and trap specific types of pets like cucumber beetles if your plants are still getting munched
there’s a variety of organic sprays that you can use for persistent pests one of them is insecticidal soaps these are made from potassium fatty
acids and they must be in contact in order to
kill They work best on soft bodied insects
like aphids, white flies, and thrips they’re relatively harmless to
beneficial insects like ladybug adults and bumble bees another category of organic sprays are oils and these smother the eggs and larva of pest
insects they also will control some soft bodied insects as well as some
scales and fungus Bacillus Thuringiensis commonly known as
bT is a biological control for caterpillars We have the Safer caterpillar killer
for home gardeners and the Dipel for commerical farmers The Neem tree is in the mahogany family and
its native to India, Pakistan and neighboring countries and they view it
as a wonder tree because of the oil that you can extract from it Neem oil is a broad spectrum insecticide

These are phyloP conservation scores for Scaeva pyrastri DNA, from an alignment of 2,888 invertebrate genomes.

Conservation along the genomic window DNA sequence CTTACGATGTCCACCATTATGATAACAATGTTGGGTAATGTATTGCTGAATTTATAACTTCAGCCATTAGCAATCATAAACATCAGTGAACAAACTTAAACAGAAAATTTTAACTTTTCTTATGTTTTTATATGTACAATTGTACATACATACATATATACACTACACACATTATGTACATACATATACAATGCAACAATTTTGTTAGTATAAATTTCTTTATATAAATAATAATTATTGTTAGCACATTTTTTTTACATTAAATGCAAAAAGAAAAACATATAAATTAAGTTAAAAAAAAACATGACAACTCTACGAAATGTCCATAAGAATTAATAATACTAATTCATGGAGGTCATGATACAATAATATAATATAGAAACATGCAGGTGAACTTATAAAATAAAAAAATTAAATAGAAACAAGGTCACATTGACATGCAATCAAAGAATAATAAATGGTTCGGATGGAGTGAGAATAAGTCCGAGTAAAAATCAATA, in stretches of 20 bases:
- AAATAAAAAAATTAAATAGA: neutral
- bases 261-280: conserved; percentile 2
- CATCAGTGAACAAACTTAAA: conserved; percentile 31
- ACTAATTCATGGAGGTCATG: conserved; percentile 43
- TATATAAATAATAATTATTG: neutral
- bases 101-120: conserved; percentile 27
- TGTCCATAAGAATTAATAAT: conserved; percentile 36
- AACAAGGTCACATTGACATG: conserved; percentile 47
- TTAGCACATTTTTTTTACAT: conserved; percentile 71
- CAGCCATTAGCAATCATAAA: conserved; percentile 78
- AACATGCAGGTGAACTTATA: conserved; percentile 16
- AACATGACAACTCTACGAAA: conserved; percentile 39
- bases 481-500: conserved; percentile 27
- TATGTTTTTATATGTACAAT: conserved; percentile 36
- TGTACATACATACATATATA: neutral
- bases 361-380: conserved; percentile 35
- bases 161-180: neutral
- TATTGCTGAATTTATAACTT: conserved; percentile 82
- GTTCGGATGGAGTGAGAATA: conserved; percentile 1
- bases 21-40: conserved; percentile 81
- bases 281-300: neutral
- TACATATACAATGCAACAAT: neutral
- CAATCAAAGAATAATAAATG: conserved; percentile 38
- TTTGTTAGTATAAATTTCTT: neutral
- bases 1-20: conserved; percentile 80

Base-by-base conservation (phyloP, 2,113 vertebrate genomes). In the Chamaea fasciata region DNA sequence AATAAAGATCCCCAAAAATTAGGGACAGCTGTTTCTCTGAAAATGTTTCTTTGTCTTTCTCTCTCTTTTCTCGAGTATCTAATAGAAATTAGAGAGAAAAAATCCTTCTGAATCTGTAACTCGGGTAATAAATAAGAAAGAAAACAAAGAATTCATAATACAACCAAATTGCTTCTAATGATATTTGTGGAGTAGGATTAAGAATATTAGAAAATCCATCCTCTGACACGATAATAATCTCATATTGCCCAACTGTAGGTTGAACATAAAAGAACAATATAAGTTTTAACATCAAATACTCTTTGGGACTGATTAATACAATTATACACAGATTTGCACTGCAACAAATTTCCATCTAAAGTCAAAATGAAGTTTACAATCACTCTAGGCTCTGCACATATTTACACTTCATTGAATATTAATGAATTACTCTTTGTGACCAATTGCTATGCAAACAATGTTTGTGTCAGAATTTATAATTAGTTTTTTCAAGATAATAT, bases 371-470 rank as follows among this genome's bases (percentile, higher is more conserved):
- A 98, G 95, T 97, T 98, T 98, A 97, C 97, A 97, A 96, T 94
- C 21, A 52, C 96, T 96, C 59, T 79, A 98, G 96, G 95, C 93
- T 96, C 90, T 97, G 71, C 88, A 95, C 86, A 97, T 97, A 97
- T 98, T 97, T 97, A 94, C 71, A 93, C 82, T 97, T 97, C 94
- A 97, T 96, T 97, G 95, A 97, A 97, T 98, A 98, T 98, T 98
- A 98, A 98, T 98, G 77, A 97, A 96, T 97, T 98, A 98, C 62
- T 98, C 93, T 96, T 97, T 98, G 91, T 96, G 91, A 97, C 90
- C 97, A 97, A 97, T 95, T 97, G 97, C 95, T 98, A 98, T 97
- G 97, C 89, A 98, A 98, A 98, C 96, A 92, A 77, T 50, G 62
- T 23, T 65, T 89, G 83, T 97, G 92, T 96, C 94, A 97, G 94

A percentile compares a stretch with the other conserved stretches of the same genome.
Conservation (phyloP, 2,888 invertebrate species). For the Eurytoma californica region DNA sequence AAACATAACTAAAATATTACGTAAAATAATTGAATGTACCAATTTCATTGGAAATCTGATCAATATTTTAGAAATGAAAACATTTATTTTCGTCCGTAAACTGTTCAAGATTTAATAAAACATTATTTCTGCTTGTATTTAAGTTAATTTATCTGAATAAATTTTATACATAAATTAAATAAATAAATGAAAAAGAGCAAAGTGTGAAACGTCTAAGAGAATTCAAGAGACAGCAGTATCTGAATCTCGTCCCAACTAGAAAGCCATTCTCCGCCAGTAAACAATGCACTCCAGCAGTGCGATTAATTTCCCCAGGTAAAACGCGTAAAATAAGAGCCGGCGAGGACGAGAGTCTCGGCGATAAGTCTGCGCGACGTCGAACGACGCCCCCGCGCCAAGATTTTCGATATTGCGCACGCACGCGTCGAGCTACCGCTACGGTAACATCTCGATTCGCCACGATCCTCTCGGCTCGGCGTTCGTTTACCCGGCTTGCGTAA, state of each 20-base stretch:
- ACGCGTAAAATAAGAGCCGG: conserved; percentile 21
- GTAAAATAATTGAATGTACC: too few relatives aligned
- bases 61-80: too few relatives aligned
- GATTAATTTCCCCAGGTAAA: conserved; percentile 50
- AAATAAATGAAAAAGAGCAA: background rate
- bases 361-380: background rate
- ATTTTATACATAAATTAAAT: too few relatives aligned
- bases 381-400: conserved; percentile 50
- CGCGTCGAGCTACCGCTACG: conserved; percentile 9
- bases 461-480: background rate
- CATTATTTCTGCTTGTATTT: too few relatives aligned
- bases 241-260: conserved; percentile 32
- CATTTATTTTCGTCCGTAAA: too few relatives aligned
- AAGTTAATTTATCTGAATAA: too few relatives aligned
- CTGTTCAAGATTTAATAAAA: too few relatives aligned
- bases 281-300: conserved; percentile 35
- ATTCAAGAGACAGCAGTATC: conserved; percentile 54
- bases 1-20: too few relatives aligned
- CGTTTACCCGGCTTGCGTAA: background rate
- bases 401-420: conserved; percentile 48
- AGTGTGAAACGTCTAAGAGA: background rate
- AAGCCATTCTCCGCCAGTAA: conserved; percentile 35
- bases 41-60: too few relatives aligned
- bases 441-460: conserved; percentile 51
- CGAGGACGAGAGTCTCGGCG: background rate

miticide and fungicide but you should use it only as a last
resort because it can kill your beneficial insects Neem also acts as a pest repellent so it will keep bugs out of your garden and of course read the label carefully follow directions to a T Wear your protective gear and usually
spraying less is better if you’re acommercial farmer make sure and check
with your county Ag department before spraying any of the commercial products So if you have any problem ID-ing what kind of pests are eating your plants just check out these pest ID cards
they’re great so here is to no more bugs in your
spinach salads and Grow Organic for Life!